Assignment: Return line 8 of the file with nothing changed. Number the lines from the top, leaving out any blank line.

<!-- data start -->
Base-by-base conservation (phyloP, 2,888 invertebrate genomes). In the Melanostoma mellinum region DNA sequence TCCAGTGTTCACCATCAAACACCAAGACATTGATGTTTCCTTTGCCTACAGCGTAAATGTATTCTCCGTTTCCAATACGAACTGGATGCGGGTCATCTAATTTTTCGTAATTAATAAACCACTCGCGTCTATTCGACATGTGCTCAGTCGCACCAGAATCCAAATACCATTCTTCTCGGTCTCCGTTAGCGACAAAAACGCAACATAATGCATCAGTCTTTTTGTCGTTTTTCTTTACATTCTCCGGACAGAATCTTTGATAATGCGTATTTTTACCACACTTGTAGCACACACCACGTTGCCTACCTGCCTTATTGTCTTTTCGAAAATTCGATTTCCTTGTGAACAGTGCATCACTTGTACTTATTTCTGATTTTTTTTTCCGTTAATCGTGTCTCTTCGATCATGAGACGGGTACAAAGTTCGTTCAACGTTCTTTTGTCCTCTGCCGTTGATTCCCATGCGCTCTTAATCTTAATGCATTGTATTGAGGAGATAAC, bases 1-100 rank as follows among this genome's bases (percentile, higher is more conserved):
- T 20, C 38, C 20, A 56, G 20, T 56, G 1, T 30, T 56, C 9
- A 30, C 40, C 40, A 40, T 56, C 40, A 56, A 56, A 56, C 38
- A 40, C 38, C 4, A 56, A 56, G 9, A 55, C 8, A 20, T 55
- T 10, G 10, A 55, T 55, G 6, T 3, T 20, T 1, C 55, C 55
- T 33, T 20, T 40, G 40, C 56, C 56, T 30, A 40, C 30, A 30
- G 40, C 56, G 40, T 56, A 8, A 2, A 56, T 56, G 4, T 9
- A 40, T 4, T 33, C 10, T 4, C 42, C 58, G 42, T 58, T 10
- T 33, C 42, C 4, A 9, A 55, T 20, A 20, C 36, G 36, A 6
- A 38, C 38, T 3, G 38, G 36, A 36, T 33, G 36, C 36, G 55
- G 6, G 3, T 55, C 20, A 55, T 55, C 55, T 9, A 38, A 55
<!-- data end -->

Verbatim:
- A 40, T 4, T 33, C 10, T 4, C 42, C 58, G 42, T 58, T 10